On March 13, the Russian agency in charge of media supervision, Roskomnadzor, blocked several opposition websites, including the blog of Russia’s most famous anti-corruption activist and politician, Alexei Navalny, as well as the website of the opposition radio station Echo Moskvy—for publishing Navalny’s blog. All websites were blocked under the “anti-extremist law,” while the postings in Navalny’s blog had also allegedly violated the rules of Navalny’s recent house arrest.
“Senior Army leadership has doubled down on its support for another round of shuttering and shrinking domestic installations, with Army Secretary John McHugh telling a congressional committee Tuesday morning that the service could save about $1 billion a year by undertaking a new round of Base Realignment and Closure (BRAC.) “To maintain an unused building is to throw money away” at a time when the Army’s budget is under stress from sequestration and the flattening of topline budget numbers in future budgets, he said. Army Chief of Staff Gen. Ray Odierno added that any new round of BRAC would not be as expensive as the last round of closures in 2005, “and you’ll probably get a bigger return” due to lower maintenance costs combined with the reduction in overall troop numbers.”
“More Marines will be tapped to deploy south of the border as their Mexican counterparts look toward expanding the training mission between the two militaries, building on their recent successes in counter-narcotics operations. Small teams of Marines have been regularly deploying to Mexico since October 2012 as part of the reserve component’s Security Force Assistance Training Teams. Members of 4th Reconnaissance Battalion led the mission for a year, rotating teams to the Yucatan Peninsula in southern Mexico for about two months at a time, according to a recently published newsletter from the Marine Corps Center for Lessons Learned.”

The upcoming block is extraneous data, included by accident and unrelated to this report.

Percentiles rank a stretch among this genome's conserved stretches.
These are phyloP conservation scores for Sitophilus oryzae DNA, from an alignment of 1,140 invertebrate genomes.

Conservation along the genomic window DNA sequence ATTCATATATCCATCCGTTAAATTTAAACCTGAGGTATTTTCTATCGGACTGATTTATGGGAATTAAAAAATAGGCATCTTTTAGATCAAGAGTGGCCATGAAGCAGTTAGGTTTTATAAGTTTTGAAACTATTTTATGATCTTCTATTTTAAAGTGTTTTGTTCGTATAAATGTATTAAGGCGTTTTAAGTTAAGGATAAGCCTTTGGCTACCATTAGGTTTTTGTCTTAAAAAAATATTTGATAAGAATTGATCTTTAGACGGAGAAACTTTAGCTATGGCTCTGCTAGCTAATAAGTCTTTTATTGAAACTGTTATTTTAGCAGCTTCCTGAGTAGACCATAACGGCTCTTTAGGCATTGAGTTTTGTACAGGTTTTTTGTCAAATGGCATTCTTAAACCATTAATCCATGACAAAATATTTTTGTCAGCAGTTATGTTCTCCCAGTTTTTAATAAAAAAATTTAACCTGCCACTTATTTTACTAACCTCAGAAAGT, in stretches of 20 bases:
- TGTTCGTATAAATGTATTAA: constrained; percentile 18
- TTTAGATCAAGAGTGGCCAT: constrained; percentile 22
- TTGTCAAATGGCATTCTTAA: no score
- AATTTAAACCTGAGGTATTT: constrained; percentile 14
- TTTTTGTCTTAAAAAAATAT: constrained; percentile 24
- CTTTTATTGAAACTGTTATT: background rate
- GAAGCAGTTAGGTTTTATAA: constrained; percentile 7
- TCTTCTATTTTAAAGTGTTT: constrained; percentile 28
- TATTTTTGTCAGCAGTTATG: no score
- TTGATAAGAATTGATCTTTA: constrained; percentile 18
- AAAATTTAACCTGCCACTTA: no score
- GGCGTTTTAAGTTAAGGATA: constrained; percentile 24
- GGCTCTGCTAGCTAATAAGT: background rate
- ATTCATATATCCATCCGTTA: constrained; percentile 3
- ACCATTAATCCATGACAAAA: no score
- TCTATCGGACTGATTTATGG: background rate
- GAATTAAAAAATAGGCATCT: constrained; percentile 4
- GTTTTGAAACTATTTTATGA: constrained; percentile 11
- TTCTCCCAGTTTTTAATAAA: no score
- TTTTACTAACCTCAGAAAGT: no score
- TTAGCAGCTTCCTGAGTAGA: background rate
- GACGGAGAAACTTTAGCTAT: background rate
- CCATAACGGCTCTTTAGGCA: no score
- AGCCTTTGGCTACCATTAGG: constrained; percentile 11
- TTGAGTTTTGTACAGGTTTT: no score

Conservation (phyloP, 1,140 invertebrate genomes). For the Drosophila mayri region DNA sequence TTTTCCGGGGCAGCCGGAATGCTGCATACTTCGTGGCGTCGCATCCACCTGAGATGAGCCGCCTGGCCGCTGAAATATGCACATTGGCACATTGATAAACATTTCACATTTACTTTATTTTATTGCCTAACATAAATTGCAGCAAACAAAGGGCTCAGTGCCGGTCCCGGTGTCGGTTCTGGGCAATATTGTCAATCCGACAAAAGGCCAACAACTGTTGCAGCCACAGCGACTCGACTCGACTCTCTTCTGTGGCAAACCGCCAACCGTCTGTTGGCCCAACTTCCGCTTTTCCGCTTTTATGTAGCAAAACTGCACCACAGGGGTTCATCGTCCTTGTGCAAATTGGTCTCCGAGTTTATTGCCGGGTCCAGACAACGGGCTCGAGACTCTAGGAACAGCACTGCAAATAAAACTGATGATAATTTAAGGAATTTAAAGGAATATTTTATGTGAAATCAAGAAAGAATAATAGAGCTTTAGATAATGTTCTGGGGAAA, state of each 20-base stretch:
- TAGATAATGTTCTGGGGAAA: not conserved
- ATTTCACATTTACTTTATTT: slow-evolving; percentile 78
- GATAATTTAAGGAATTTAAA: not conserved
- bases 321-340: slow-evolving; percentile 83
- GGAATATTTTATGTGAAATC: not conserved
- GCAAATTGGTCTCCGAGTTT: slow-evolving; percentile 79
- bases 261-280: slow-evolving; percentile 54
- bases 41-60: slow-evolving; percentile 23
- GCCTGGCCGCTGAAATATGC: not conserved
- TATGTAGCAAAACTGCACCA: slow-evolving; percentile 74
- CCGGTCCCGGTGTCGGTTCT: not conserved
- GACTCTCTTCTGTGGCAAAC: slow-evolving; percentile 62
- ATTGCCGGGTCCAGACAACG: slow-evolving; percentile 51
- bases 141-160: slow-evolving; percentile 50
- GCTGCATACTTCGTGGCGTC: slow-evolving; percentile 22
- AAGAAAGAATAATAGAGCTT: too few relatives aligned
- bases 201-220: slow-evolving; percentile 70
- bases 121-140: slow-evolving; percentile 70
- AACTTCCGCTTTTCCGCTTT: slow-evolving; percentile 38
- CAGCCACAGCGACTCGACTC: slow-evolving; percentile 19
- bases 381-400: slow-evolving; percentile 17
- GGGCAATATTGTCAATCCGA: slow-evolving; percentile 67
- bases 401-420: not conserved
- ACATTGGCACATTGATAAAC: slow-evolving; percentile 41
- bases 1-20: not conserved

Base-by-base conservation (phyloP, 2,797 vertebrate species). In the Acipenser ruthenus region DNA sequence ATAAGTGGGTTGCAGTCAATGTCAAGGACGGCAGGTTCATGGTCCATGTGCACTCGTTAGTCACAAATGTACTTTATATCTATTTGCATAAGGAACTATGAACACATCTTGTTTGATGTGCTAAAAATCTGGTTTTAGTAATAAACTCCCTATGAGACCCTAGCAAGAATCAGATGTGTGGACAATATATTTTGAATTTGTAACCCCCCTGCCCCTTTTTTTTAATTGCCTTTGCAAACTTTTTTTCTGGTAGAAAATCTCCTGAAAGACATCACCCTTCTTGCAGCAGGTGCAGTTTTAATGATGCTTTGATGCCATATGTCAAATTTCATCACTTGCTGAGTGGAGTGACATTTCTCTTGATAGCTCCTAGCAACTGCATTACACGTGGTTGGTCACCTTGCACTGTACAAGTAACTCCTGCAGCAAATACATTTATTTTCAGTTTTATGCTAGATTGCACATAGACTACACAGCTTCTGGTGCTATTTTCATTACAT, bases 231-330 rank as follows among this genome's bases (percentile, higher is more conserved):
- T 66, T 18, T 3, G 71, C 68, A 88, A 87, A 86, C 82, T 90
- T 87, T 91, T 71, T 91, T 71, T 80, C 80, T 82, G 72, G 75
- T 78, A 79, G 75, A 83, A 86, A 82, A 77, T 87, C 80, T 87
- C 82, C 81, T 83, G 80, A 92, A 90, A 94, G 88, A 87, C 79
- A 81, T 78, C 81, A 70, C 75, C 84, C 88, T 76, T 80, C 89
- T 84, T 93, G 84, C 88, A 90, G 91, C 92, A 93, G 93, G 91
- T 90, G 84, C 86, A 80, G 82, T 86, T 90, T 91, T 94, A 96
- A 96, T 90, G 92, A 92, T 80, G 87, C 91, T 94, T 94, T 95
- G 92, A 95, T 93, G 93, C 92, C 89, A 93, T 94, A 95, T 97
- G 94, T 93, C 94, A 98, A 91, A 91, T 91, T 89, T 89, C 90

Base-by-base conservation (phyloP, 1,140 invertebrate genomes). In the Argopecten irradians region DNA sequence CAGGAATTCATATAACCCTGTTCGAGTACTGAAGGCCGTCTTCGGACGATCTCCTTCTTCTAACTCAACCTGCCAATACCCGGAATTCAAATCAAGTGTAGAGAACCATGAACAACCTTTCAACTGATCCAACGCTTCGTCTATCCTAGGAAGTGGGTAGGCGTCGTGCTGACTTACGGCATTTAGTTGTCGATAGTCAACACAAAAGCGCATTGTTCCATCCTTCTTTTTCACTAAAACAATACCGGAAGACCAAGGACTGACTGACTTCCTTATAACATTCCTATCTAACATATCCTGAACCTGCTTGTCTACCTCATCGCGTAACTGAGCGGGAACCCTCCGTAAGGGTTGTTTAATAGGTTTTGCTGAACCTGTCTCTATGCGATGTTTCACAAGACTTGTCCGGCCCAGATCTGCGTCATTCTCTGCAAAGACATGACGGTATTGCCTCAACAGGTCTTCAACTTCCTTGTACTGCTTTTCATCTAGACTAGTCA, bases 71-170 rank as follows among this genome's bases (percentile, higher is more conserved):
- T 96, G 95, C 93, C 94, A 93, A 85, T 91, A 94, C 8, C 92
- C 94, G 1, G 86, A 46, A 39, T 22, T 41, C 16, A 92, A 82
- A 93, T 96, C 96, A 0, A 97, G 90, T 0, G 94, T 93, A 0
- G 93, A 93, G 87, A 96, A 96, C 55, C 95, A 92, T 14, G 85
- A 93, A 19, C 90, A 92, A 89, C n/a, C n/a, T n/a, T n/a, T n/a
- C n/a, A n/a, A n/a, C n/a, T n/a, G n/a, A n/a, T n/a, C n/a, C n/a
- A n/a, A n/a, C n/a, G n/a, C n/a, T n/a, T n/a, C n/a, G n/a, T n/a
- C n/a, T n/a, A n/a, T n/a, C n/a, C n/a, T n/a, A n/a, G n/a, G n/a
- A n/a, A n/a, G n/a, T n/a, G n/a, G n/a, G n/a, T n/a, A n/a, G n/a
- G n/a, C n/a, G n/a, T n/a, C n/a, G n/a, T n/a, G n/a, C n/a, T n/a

“Some soldiers wanted to break barriers. Others were unaware that the barriers even existed. But in Fort Bragg's artillery community, a growing number of female soldiers are taking positions once restricted to men - and they are holding their own. Today, women fill five of 21 possible officer positions in the 3rd Battalion, 321st Field Artillery Regiment, and seven of 23 possible positions in the 3rd Battalion, 27th Field Artillery Regiment.”
Russia’s willingness to export nuclear technology abroad allows it to shape global nonproliferation norms in the long term while strengthening its bilateral relationships. By contrast, the United States’ restrictive approach diminishes its influence and costs the US in its relationships with allies.